SESSION TITLE: Critical Care Poster Discussion
SESSION TYPE: Original Investigation Poster Discussion
PRESENTED ON: Sunday, October 25, 2015 at 01:30 PM - 03:00 PM
PURPOSE: Posttraumatic Stress Disorder (PTSD) is a prevalent disabling psychiatric disorder among Veterans. We examined the effect of pre-existing PTSD on the course of ICU hospitalization. We hypothesized that patients with PTSD who were admitted to the ICU and placed on mechanical ventilation required more sedation and had worse outcomes compared to patients without PTSD.
METHODS: This was a retrospective cohort study of all adult patients with pre-existing PTSD who were mechanically ventilated in the ICU at VHA Western New York Healthcare System between 1/1/2003 and 6/30/2013. The control group consisted of adult patients without PTSD, who were mechanically ventilated in the same ICU, and matched for age, sex and severity of illness. Primary outcome: 28-day ventilator-free days (28D-VFD). Secondary outcomes: use of sedatives and analgesics, ICU mortality, 30 day mortality, ICU length of stay (LOS), hospital LOS, rate of reintubation, incidence of delirium, 30-day ICU readmission.
RESULTS: Overall, 1569 patients were identified, of whom 164 had pre-existing PTSD, and 87 fit our criteria. The control group consisted of 87 matched patients. There was no significant difference in 28D-VFD (8.17 vs 9.48 days; p=0.47), 30-day mortality, ICU LOS, hospital LOS, mechanical ventilation days, rate of reintubation, incidence of delirium or 30-day ICU readmissions. Patients with PTSD had a longer duration of sedation with benzodiazepines (3.04 vs 2.43 days; p=0.042) and opiates (3.29 vs 2.47 days; p=0.049). The propofol infusion rate (19.93 vs 14.67 mcg/kg/min; p=0.04) and the mean propofol daily dose (28,698 vs 21,132 mcg/kg; p=0.04) were higher in the PTSD group. There was a trend toward an increased ICU mortality in the PTSD group (61 vs 50; p=0.08).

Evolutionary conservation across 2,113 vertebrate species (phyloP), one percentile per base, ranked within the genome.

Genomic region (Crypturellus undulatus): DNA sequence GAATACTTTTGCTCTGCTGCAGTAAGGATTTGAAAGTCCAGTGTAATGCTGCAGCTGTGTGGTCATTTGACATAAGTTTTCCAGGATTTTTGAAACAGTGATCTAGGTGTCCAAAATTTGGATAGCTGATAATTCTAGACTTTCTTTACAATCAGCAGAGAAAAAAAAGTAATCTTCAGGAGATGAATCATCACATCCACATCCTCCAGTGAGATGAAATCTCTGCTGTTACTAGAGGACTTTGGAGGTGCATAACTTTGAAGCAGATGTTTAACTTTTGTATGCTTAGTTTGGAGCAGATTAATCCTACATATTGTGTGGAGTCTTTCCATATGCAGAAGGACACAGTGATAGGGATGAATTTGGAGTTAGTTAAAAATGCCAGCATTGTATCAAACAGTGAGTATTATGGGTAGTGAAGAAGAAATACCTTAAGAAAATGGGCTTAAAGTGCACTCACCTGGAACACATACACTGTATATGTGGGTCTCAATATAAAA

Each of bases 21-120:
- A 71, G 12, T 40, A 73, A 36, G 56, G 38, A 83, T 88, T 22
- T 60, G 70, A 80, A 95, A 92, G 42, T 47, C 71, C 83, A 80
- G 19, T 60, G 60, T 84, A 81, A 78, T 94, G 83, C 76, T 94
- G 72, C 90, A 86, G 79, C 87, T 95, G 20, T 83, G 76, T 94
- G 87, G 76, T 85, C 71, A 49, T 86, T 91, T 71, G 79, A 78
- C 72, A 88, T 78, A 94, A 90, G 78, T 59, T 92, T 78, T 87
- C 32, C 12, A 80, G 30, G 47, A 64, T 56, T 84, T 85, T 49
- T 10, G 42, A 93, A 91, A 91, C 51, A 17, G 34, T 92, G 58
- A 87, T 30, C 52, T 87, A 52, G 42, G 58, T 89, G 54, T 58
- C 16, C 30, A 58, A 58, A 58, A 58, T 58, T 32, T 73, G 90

CONCLUSIONS: Mechanically ventilated patients with PTSD had higher sedation requirements. Although not statistically significant, a trend toward increased ICU mortality was seen. Patients with PTSD may thus exhibit higher sedation needs. This highlights the necessity to better comprehend the interaction between PTSD and ICU care. Developing sedation regimens tailored to PTSD patients may indeed reduce their sedative requirements and improve their ICU experience and outcome.
CLINICAL IMPLICATIONS: More than 10% of our VA ICU patients suffer from PTSD. Their ICU care should incorporate proper awareness of their PTSD, with particular attention to their sedation regimen. Long term outcomes and guidance for optimal ICU care may ensue from larger studies with long-term follow up.
DISCLOSURE: The following authors have nothing to disclose: Jad Kebbe, Ashima Lal, Ali El-Solh, Philippe Jaoude
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